Lake Region Guide

Fall/Winter 2017-2018

PO Box 126 Fessenden, ND

701-547-3291 866-547-3291 Hamberg:

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701-438-2255 Harlow:

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Dakota Prairie Regional Center for the Arts New Rockford, North Dakota

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latte lobby



Monday - Friday 7:30 am - 5:30 pm To-Go & Info:


818 Central Ave, New Rockford

November 17 - December 17 Friday - Sunday

Febraury 9 - 18 Friday - Sunday

Fall/Winter 2017-2018

April 6 - 29 Friday - Sunday Lake Region Guide

Page 35

LAKE REGION GUIDE Visit Devils Lake, ND and the Surrounding Area

Miller Bay

Hound Point Boat Channel

Winchester Island

Howards Bay


Lake Region Guide


Gra vel Pi Old

Grahams Island

Old Mill Bay

Minnewaukan Flats

Ziebach Pass


5 Golf ● Course

10 ●

Rocky Camp Wolford Point Grafton Point Military 4 Point

Devils Lake Narrows Main Bay Swanson’s Point

3 ●

Spirit Lake Cactus Bird Casino & Resort Point Island Knudson’s Concrete Fort Bay Bay Totten Lost Jig Bay

Ca Br


29 ●

57 1. Fort Totten Historical Site, Museum, Little Theatre 2. Sullys Hill National Game Preserve 3. Spirit Lake Casino 4. Camp Grafton 5. Creel Bay Golf Course/ Devils Lake Town & Country Club 6. Angler’s Inn 7. Lake View Lodge 8. Ackerman Acres 9. Peterson Woods Campground 10. Woodland Resort 11. Bayview RV Park & Campground 12. Dry Lake Campground 13. West Bay Heights Campground 14. West Bay Resort 15. McQuoids Outdoor & Lodging 16. Reel Em Inn 17. East Bay Campground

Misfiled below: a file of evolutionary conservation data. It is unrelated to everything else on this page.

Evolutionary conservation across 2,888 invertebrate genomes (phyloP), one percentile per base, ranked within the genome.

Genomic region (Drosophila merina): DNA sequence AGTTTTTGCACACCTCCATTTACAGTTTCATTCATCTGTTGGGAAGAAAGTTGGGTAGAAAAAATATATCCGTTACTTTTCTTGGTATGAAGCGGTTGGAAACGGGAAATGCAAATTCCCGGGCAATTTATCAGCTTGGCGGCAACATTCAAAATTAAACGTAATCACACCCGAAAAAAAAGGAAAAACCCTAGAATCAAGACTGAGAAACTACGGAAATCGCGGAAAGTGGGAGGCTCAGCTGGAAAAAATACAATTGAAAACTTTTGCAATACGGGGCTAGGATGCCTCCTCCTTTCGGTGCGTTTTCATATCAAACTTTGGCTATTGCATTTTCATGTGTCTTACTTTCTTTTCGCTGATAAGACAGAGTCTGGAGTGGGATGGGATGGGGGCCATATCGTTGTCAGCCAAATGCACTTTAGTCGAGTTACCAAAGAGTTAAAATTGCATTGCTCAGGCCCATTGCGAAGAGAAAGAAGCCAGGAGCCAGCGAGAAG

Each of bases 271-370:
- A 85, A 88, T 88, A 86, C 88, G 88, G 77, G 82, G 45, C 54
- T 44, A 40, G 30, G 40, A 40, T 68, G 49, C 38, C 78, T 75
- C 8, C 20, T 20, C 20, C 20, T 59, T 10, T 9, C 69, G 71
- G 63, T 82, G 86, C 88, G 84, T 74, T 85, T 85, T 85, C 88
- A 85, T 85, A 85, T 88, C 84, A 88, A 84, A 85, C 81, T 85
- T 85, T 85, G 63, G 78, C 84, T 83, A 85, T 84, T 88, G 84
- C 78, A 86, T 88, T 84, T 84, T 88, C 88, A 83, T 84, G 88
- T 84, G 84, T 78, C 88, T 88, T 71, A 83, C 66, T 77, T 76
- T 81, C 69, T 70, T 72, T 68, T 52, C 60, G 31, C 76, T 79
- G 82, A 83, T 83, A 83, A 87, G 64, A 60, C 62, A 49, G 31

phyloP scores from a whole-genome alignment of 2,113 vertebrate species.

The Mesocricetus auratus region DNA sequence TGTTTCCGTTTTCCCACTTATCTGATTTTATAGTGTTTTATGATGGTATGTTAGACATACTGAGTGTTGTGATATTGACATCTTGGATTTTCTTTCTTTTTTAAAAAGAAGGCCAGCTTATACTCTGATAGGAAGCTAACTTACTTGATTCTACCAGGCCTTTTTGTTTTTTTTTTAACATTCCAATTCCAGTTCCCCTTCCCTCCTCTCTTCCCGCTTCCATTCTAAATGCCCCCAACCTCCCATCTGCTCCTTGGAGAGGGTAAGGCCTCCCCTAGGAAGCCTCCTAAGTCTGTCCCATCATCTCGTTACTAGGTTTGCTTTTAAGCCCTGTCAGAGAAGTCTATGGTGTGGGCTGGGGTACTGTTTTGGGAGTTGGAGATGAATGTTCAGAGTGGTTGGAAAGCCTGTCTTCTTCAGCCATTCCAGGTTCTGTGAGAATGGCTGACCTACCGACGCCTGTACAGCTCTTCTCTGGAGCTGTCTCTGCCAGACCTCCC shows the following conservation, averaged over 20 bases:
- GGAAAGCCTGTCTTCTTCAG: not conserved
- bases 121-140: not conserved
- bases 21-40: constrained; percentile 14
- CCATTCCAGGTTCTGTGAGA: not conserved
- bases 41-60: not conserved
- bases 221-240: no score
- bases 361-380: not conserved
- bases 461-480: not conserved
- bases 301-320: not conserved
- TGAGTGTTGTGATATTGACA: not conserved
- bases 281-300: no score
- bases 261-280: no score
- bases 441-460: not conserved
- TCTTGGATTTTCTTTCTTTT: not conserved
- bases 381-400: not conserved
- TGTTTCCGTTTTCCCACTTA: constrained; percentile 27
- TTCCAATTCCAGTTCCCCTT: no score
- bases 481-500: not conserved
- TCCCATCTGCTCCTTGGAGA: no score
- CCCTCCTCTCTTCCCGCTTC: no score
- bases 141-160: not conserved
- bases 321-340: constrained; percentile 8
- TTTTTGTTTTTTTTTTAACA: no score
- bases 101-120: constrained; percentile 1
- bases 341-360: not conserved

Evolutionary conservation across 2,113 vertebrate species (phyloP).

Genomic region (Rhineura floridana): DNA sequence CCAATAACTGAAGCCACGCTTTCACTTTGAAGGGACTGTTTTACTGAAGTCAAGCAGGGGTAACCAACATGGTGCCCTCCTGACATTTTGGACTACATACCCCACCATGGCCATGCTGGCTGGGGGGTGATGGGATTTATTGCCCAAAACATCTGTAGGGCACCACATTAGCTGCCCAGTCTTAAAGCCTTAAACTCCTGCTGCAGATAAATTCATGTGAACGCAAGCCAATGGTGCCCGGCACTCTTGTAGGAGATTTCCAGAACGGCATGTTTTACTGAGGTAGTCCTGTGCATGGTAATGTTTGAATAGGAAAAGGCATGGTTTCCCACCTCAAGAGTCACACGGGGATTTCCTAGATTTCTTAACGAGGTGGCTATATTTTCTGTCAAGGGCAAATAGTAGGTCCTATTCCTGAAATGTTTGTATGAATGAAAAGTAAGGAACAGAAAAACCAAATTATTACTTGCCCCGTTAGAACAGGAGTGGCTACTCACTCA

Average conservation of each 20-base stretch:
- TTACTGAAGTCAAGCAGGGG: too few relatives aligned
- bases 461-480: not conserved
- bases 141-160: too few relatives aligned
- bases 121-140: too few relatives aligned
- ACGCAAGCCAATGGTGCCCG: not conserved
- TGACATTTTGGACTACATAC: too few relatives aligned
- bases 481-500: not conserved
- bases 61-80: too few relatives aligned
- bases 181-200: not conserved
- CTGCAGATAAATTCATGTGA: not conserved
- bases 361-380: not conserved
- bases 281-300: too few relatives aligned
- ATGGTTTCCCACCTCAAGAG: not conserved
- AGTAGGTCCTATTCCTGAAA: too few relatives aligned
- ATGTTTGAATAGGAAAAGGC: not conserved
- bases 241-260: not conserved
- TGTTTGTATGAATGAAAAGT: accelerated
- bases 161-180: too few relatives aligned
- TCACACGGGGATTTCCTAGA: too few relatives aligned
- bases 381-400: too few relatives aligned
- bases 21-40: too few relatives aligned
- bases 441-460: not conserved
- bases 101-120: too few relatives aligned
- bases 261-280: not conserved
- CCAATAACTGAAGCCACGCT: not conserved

● 11

Bud Bay

Patients Hayley’s Point Hump Hog Bay

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9 ●

Decoy Bay

Old Minnewaukan Road __________________________



Doc Hagens

13 ●

West Bay

● Walleye Drive


Mauvas Coulee

Big Fish Bay

C re e

14 ●

Devils Lake Industrial park


Tow ers


Refuge Island



Pelican Lake

Blue Bill Point

75th Ave

Graintion Point

54th St



9 12 ●


To Cando

15 ●

To Rugby

el A



To Minot

l B ay

Old 281



1 ● ●






New R A

● NEW ROCKFORD Fall/Winter 2017-2018


To Jamestown

DEVILS LAKE Devils Lake Area Vistors Bureau

For lake access and community information, call us or visit us online:

● Starkweather ●

Hwy 2 West • 701-662-4903 Toll Free: 800-233-8048


Marina Boat Ramp Camping

Sweetwater Lake


Visitor Info Airport Rest Area


Bait Shops


Shore Fishing

● 6

Graham’s Island State Park 701-766-4015 For reservations: 800-807-4723



8 ●

Stromme Addition

s iff

Foughty’s Point

20 ission Bay

To Grand Forks


Ba y

Pelican Island

kT ig er

179 ●

East Devils Lake




Spring Lake Wood Lake

Dead Cow Bay




Rockford, ND • © 2017 All rights reserved.


Washington Lake





Lake Coe

To McHenry Fall/Winter 2017-2018

script Publishing

Stump Lake Stump ● Lake Pavilion


A prouduct of

● ▲

asino ridge



Haybale Bay

Wood-Rutten Road

Penny Bay



Minnie H Rest Area


e Th

East Bay

Lake Region Guide

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POINTS OF INTEREST a typical country store, rare complete dental office, typical one-room school, an agricultural display and laundry equipment. Hours: Wed.-Sun. 1-4 p.m. Open May 28-Labor Day.


The asphalt bike path originates at Hwy. 20 and the Lakewood turnoff and goes west to the lake.

CITY OF ST. MICHAEL The Lake Region Heritgae Center hosts artist displays and historical presentations



Established in 1874 by the Grey Nuns of Montreal, Canada, and joined in 1878 by the Benedictine Monks of St. Meinrad, Indiana.